The diverse history of San Francisco did not start in with the California Gold Rush in the 1840s. Nor did it begin in 1776 when the Spanish established a Mission and a Presidio. Instead, San Francisco’s history dates back thousands of years further in time. During those millennia California was the land of Native Americans, and the Ohlone Tribe called San Francisco, and indeed much of the Bay Area home, as do their descents today. Yet, standing at the Moscone Center in the heart of this urban setting, it may seem an impossible task to envision what everyday life was like on this spot 500 or 1000 years ago.
A treasure trove of knowledge about ancient San Francisco was discovered through archaeological excavations of the Yerba Buena site during the Moscone Center Expansion project. In order to fully appreciate this history, one must first envision a non-urban landscape of plant-covered sand dunes spreading right up to the nearby edge of Mission Bay’s marsh. The Yerba Buena settlement was well situated for fishing and shellfish gathering, as well as traveling by tule boat to nearby bayshore communities. This Ohlone settlement thrived here for a thousand years before relocating to a nearby setting along Mission Bay.
Visitors in San Francisco are being educated on the history of their city thanks to the two new fiberglass embedded panels, and National Park Service traditional T style exhibit bases. Tammara Norton, Art Director at Far Western Anthropological Research Group, Inc., designed the two panels above for the San Francisco Public Works. Together, Pannier and Tammara, have produced approximately 100 panels over 11 years. Pannier’s fiberglass embedded panels at the Moscone Center summarize a little-known chapter in the history of the San Francisco Peninsula. The panels also represent a rare urban example of how history is often preserved right below our feet, and how archaeology can provide us with a window into what everyday life was like in the distant past.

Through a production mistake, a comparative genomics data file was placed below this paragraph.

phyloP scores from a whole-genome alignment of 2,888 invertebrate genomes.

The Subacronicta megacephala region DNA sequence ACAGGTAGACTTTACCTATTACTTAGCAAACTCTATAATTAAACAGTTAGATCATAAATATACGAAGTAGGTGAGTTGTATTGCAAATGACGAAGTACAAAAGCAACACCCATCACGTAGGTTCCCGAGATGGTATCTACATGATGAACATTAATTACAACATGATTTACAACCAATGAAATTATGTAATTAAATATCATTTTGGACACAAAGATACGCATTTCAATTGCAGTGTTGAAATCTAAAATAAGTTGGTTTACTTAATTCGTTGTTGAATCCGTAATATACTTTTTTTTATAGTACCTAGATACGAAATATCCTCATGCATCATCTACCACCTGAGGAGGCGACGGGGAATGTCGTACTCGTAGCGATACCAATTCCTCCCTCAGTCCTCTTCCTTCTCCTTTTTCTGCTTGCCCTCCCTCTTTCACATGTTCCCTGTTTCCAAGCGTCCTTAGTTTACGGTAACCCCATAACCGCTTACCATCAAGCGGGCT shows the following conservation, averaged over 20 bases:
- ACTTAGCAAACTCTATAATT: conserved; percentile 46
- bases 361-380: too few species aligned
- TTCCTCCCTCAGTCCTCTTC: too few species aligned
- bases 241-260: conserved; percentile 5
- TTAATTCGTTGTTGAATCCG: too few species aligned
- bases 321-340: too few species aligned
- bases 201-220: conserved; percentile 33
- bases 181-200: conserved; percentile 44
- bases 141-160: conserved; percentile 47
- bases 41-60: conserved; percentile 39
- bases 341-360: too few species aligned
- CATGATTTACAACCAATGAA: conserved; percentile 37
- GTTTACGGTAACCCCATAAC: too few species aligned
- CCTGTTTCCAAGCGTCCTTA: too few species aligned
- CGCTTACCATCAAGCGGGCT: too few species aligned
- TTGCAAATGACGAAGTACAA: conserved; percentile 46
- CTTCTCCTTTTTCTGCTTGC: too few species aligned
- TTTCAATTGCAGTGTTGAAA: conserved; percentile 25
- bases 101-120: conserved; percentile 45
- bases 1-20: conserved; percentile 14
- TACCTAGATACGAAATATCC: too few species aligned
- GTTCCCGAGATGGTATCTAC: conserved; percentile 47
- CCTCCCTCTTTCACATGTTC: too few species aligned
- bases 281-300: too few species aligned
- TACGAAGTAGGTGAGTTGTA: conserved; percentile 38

Recent News Stories
- Community Involvement Helps Complete a Milestone Signage Project
- Gel Coat Laminate Interpretive Panels Give Arizona’s Desert Region New Life
- Sharing Community News on a Triple Offset Frame Complete with Bulletin Case
- Discovering Erie County Trails Through Forty-Eight, Cut-To-Shape, Fiberglass Embedded Panels